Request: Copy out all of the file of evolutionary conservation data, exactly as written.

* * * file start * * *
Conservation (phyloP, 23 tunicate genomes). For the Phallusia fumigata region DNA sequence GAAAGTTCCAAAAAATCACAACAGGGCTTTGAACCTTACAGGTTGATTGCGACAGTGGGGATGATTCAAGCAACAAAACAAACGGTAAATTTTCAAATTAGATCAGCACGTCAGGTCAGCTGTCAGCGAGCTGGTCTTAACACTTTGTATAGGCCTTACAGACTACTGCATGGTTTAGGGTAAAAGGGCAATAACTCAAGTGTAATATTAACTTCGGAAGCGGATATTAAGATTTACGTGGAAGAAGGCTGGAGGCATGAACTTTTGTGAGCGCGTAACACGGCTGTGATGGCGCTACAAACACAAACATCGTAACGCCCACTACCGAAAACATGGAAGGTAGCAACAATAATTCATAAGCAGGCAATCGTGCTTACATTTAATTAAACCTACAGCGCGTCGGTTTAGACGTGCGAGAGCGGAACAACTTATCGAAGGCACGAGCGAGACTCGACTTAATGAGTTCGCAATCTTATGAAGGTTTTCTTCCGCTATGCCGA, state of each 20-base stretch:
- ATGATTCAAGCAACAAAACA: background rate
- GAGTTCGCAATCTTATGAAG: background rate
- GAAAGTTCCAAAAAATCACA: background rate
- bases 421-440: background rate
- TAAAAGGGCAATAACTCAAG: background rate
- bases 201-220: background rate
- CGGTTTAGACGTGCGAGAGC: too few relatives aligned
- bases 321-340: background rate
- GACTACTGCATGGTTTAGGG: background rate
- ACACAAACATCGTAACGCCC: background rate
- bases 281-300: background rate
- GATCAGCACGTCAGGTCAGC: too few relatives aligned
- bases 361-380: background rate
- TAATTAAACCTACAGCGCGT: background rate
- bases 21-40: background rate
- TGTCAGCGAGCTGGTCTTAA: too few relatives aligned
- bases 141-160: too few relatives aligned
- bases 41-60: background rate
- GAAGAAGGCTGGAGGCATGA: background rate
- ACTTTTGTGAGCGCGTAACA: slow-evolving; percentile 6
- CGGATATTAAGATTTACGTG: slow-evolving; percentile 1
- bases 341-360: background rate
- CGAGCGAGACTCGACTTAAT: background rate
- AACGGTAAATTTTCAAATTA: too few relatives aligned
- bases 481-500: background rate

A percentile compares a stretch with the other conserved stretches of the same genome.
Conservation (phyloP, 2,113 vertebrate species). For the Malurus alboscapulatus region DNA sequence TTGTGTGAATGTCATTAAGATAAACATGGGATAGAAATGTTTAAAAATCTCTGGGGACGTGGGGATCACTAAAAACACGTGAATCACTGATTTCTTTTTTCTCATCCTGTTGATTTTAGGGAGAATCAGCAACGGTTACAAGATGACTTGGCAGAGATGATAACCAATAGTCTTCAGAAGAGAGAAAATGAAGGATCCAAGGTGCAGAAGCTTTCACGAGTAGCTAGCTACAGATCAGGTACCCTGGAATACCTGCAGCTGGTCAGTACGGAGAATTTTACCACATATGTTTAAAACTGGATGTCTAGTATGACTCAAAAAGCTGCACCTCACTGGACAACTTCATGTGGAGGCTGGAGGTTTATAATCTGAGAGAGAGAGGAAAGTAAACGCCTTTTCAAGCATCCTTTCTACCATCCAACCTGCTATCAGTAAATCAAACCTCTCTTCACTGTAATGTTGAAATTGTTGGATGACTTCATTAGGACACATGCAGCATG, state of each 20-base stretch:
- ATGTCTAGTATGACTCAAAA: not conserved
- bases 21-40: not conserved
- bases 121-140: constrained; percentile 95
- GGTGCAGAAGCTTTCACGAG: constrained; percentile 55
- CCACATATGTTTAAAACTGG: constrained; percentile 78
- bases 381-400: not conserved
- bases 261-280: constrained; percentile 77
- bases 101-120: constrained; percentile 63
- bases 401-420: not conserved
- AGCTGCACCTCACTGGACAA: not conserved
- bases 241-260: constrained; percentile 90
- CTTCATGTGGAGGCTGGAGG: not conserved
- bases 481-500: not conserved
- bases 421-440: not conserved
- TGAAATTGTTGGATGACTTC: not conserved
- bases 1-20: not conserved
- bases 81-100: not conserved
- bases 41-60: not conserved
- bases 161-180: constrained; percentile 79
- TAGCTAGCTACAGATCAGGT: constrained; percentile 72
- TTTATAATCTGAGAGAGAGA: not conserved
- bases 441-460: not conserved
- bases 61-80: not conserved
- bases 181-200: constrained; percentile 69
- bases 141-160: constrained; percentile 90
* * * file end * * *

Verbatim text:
Conservation (phyloP, 23 tunicate genomes). For the Phallusia fumigata region DNA sequence GAAAGTTCCAAAAAATCACAACAGGGCTTTGAACCTTACAGGTTGATTGCGACAGTGGGGATGATTCAAGCAACAAAACAAACGGTAAATTTTCAAATTAGATCAGCACGTCAGGTCAGCTGTCAGCGAGCTGGTCTTAACACTTTGTATAGGCCTTACAGACTACTGCATGGTTTAGGGTAAAAGGGCAATAACTCAAGTGTAATATTAACTTCGGAAGCGGATATTAAGATTTACGTGGAAGAAGGCTGGAGGCATGAACTTTTGTGAGCGCGTAACACGGCTGTGATGGCGCTACAAACACAAACATCGTAACGCCCACTACCGAAAACATGGAAGGTAGCAACAATAATTCATAAGCAGGCAATCGTGCTTACATTTAATTAAACCTACAGCGCGTCGGTTTAGACGTGCGAGAGCGGAACAACTTATCGAAGGCACGAGCGAGACTCGACTTAATGAGTTCGCAATCTTATGAAGGTTTTCTTCCGCTATGCCGA, state of each 20-base stretch:
- ATGATTCAAGCAACAAAACA: background rate
- GAGTTCGCAATCTTATGAAG: background rate
- GAAAGTTCCAAAAAATCACA: background rate
- bases 421-440: background rate
- TAAAAGGGCAATAACTCAAG: background rate
- bases 201-220: background rate
- CGGTTTAGACGTGCGAGAGC: too few relatives aligned
- bases 321-340: background rate
- GACTACTGCATGGTTTAGGG: background rate
- ACACAAACATCGTAACGCCC: background rate
- bases 281-300: background rate
- GATCAGCACGTCAGGTCAGC: too few relatives aligned
- bases 361-380: background rate
- TAATTAAACCTACAGCGCGT: background rate
- bases 21-40: background rate
- TGTCAGCGAGCTGGTCTTAA: too few relatives aligned
- bases 141-160: too few relatives aligned
- bases 41-60: background rate
- GAAGAAGGCTGGAGGCATGA: background rate
- ACTTTTGTGAGCGCGTAACA: slow-evolving; percentile 6
- CGGATATTAAGATTTACGTG: slow-evolving; percentile 1
- bases 341-360: background rate
- CGAGCGAGACTCGACTTAAT: background rate
- AACGGTAAATTTTCAAATTA: too few relatives aligned
- bases 481-500: background rate

A percentile compares a stretch with the other conserved stretches of the same genome.
Conservation (phyloP, 2,113 vertebrate species). For the Malurus alboscapulatus region DNA sequence TTGTGTGAATGTCATTAAGATAAACATGGGATAGAAATGTTTAAAAATCTCTGGGGACGTGGGGATCACTAAAAACACGTGAATCACTGATTTCTTTTTTCTCATCCTGTTGATTTTAGGGAGAATCAGCAACGGTTACAAGATGACTTGGCAGAGATGATAACCAATAGTCTTCAGAAGAGAGAAAATGAAGGATCCAAGGTGCAGAAGCTTTCACGAGTAGCTAGCTACAGATCAGGTACCCTGGAATACCTGCAGCTGGTCAGTACGGAGAATTTTACCACATATGTTTAAAACTGGATGTCTAGTATGACTCAAAAAGCTGCACCTCACTGGACAACTTCATGTGGAGGCTGGAGGTTTATAATCTGAGAGAGAGAGGAAAGTAAACGCCTTTTCAAGCATCCTTTCTACCATCCAACCTGCTATCAGTAAATCAAACCTCTCTTCACTGTAATGTTGAAATTGTTGGATGACTTCATTAGGACACATGCAGCATG, state of each 20-base stretch:
- ATGTCTAGTATGACTCAAAA: not conserved
- bases 21-40: not conserved
- bases 121-140: constrained; percentile 95
- GGTGCAGAAGCTTTCACGAG: constrained; percentile 55
- CCACATATGTTTAAAACTGG: constrained; percentile 78
- bases 381-400: not conserved
- bases 261-280: constrained; percentile 77
- bases 101-120: constrained; percentile 63
- bases 401-420: not conserved
- AGCTGCACCTCACTGGACAA: not conserved
- bases 241-260: constrained; percentile 90
- CTTCATGTGGAGGCTGGAGG: not conserved
- bases 481-500: not conserved
- bases 421-440: not conserved
- TGAAATTGTTGGATGACTTC: not conserved
- bases 1-20: not conserved
- bases 81-100: not conserved
- bases 41-60: not conserved
- bases 161-180: constrained; percentile 79
- TAGCTAGCTACAGATCAGGT: constrained; percentile 72
- TTTATAATCTGAGAGAGAGA: not conserved
- bases 441-460: not conserved
- bases 61-80: not conserved
- bases 181-200: constrained; percentile 69
- bases 141-160: constrained; percentile 90